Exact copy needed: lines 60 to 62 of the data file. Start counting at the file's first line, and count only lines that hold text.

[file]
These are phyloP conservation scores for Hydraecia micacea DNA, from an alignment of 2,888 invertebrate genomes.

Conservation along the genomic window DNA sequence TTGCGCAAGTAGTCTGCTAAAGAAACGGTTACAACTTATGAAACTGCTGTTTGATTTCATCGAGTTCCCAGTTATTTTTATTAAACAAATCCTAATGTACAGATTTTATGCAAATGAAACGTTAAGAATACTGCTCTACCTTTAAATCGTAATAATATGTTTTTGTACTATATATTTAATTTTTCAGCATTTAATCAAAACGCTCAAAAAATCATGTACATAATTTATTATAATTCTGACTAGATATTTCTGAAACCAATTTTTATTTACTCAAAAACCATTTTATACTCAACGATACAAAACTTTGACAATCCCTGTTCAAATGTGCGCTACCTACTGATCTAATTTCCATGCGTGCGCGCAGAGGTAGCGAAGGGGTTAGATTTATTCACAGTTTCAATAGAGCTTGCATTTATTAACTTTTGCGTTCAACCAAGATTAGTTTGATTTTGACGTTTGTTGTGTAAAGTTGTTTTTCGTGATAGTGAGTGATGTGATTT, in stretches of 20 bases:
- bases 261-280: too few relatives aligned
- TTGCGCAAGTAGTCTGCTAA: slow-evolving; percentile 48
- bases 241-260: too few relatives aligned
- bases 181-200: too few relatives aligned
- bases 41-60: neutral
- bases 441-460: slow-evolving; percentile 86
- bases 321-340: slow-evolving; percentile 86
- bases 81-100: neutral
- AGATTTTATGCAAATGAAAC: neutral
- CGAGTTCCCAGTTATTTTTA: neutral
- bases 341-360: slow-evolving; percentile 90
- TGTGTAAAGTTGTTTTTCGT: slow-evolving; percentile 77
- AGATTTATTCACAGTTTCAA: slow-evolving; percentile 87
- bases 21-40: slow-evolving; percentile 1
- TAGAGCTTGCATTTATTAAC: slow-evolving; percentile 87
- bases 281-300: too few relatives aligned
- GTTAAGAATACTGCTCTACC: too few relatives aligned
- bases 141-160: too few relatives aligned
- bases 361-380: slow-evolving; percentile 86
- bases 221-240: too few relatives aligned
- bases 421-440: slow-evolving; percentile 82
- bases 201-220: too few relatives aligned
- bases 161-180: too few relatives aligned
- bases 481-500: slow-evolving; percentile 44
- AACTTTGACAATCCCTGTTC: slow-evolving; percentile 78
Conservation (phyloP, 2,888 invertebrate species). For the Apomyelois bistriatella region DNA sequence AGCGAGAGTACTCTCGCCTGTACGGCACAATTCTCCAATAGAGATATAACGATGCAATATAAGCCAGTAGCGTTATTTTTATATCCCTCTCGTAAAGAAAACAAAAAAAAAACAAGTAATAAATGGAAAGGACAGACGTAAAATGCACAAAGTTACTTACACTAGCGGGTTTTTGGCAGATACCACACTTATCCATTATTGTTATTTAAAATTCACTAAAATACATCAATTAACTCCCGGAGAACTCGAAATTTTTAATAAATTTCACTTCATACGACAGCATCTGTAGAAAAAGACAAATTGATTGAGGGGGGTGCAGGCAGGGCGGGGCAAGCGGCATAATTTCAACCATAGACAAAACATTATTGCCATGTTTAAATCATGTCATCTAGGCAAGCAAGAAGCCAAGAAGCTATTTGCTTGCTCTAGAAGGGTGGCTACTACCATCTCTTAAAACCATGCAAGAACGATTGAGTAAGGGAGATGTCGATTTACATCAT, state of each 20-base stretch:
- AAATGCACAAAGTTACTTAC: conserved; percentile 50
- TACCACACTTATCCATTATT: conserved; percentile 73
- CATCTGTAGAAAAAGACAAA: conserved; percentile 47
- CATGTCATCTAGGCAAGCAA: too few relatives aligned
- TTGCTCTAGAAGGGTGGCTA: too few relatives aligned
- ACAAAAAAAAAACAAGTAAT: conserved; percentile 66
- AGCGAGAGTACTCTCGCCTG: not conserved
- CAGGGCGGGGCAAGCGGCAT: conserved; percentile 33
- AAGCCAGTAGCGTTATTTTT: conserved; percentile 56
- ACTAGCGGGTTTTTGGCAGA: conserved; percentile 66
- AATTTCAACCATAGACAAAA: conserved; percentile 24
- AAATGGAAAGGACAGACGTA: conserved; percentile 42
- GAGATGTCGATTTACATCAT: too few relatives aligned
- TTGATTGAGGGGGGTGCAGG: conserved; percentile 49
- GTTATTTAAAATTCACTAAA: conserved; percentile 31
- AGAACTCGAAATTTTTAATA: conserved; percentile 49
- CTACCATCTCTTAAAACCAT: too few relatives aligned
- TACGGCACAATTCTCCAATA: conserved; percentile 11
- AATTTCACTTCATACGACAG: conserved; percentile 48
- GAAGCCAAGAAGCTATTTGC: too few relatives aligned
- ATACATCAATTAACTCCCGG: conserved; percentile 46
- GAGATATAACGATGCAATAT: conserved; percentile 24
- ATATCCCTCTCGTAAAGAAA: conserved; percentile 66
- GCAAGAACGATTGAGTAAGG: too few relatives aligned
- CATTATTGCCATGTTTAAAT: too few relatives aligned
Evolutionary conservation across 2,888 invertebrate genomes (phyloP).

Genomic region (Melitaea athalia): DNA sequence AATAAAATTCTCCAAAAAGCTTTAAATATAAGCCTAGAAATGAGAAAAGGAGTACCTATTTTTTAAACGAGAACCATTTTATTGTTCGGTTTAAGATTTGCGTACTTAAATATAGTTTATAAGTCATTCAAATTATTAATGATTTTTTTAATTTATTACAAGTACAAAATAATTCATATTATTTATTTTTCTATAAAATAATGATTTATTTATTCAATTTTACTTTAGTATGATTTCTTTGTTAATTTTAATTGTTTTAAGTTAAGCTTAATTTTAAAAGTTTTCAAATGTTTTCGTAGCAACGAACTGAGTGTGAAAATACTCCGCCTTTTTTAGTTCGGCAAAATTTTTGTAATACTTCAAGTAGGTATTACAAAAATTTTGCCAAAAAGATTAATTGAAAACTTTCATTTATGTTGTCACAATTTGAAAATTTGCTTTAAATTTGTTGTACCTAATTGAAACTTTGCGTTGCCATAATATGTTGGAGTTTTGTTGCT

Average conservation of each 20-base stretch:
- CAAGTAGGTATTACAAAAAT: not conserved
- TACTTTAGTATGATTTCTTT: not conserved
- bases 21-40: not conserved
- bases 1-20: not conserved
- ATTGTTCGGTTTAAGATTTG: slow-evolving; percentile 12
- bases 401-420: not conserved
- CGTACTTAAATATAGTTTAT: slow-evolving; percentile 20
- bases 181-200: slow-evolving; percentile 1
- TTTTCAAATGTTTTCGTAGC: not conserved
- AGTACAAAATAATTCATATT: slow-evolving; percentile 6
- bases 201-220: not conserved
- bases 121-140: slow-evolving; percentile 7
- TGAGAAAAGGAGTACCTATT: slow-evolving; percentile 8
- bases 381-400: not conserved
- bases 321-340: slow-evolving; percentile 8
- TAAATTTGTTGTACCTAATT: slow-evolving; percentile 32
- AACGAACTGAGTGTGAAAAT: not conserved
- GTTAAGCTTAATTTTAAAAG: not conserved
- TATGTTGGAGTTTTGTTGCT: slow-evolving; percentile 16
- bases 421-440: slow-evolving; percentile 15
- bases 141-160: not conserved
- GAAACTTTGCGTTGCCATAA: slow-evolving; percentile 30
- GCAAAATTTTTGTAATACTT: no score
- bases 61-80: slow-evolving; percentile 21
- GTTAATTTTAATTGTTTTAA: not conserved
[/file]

- bases 1-20: not conserved
- ATTGTTCGGTTTAAGATTTG: slow-evolving; percentile 12
- bases 401-420: not conserved